Network access control: Are we ready yet?
- 04 July, 2006 13:57
Network companies are now pushing a clear message about how network security should work: Hardware devices identify users at the network port level, provide virus scanning and authentication services, then allow or deny network access based on strict role-based policies. Whether this actually works or when it will be widely available is less clear.
Among the companies offering network access control (NAC) products are established network vendors such as Cisco, Nortel, Enterasys and Extreme Networks; start-ups such as ConSentry, Lockdown Networks and Nevis; and security companies such as Internet Security Systems (ISS) and BlueCoat Systems. But observers say that the industry is a long way from agreeing on how best to handle and build NAC systems.
Within 18 months to two years, Microsoft's Network Access Protection, Cisco's Network Admission Control and the Trusted Computing Group's (TCG) Trusted Network Connect will establish themselves, and SSL VPN vendors will defer to whichever ones prove viable and popular, says Joel Snyder, senior partner at technology consulting firm Opus One.
Meanwhile, SSL VPN vendors offer a broad range of endpoint-checking software that varies widely in its capabilities. Snyder said most vendors won't spend a lot more effort on these protections in anticipation of those separate network access initiatives.
"Here's a prediction - endpoint checking won't ultimately be in the VPN box," he added. "It will be in a NAC box. There will be just a thin layer of endpoint checking in the SSL VPN gateway that punts off to policies that are defined on a different box."
One network professional said the days of putting network ports on desktops and managing security issues after the fact are over.
"I really want role-based security in place," said Peter Hricak, senior network operations manager for visual effects creator Lucasfilm. "That's something that we're seriously looking at - to get authentication-based policies applied. I want to know who a user is, and give them rights only to what they're allowed to do."
Forcing all clients to authenticate to a LAN switch port, and enforcing network access policies based on user identities, is the direction Hricak wants to go. On the Lucasfilm network in San Francisco, he manages multiple 10G Ethernet trunks and widespread Gigabit Ethernet to the desktop for high-end digital editing. While the Foundry-based infrastructure provides plenty of bandwidth, securing users via the network is one of his challenges. Rudimentary controls such as virtual LANs (VLAN) or access control lists now on network hardware are not enough.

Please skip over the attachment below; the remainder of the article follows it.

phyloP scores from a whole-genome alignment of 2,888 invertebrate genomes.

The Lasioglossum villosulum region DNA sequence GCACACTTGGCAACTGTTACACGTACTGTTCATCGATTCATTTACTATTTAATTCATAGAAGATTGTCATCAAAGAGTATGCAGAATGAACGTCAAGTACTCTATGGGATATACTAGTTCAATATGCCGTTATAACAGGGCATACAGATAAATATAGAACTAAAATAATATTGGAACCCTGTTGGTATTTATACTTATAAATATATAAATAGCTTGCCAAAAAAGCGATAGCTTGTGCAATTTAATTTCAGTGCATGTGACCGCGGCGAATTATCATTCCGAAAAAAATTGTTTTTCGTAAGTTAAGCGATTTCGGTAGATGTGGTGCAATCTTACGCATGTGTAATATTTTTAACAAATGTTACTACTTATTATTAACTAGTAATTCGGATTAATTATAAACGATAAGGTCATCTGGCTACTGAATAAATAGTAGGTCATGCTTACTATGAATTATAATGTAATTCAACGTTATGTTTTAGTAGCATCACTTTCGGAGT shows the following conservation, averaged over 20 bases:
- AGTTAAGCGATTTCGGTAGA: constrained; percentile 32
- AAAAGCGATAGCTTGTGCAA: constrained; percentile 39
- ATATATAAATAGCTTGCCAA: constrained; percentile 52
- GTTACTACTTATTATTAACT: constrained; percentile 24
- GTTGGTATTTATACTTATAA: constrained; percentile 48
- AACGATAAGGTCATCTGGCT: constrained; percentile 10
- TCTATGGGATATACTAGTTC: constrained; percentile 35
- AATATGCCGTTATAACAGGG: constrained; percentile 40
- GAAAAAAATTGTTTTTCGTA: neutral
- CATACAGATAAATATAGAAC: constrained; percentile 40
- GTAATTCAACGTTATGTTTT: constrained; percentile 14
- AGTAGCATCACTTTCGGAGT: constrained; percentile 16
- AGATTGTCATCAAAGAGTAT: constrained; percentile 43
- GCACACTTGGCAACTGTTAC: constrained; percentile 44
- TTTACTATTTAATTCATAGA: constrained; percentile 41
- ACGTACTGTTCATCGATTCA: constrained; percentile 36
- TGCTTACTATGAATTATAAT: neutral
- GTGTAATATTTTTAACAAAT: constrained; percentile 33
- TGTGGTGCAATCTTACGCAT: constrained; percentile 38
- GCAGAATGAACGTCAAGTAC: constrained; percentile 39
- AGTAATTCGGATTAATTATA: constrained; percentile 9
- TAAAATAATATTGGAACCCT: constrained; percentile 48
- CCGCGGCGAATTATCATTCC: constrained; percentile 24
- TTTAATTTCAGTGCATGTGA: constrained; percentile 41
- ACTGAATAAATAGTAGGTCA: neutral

"It's not good enough to just lock a port to a particular VLAN," he said. "That port should really just be vanilla, until you authenticate; then you turn the port into what you need it to be."
A first line of defence
Another user examining policy-based network access control sees the technology as a first line of defence behind the primary entry point for viruses and worms into a network - the desktop switch port.
Policy-based networking "is going to help us alleviate worms, bugs, viruses, stuff like that, and protect the network," said Jeff Sandbridge, IS specialist with the State of West Virginia's MIS Office. "It's something that has to happen. You used to just have hubs and switches and then your security boxes. It's come to the point now with all the easy ways and multiple ways of attacking a network, you have to be able to provide all the features that were inside those security boxes down at the port level."
Sandbridge plans to deploy Enterasys LAN switches along with that vendor's Atlas Policy Manager server. The server software can detect activities on ports that are out of bounds for individual users on the network. The switches can take directions from the server to shut down or limit network access to traffic flows that the server identifies as breaking policy rules.
But a standard technology to scan PCs before they are allowed network access will not be fully developed for two years, according to other experts.
"Right now, most NAC offerings are really single-vendor solutions," said Steve Hulquist, principal analyst at Infinite Summit. "You have the client/server approach that Microsoft is taking and it's not even available yet. There's Cisco's approach, which is all-Cisco hardware," and the TCG's effort, which is standards-based but also not yet available. "I would be hesitant to do a full-scale enterprise implementation, given the products that are available today."
Even SSL VPN vendors, who already supply a version of this endpoint-checking software, acknowledge it has a way to go before it is fully featured and flexible.
"It's relatively early in the development of that technology," said Reggie Best, vice president of marketing for AEP Networks, which makes SSL VPN equipment. "There's a lot of work that needs to be done on that."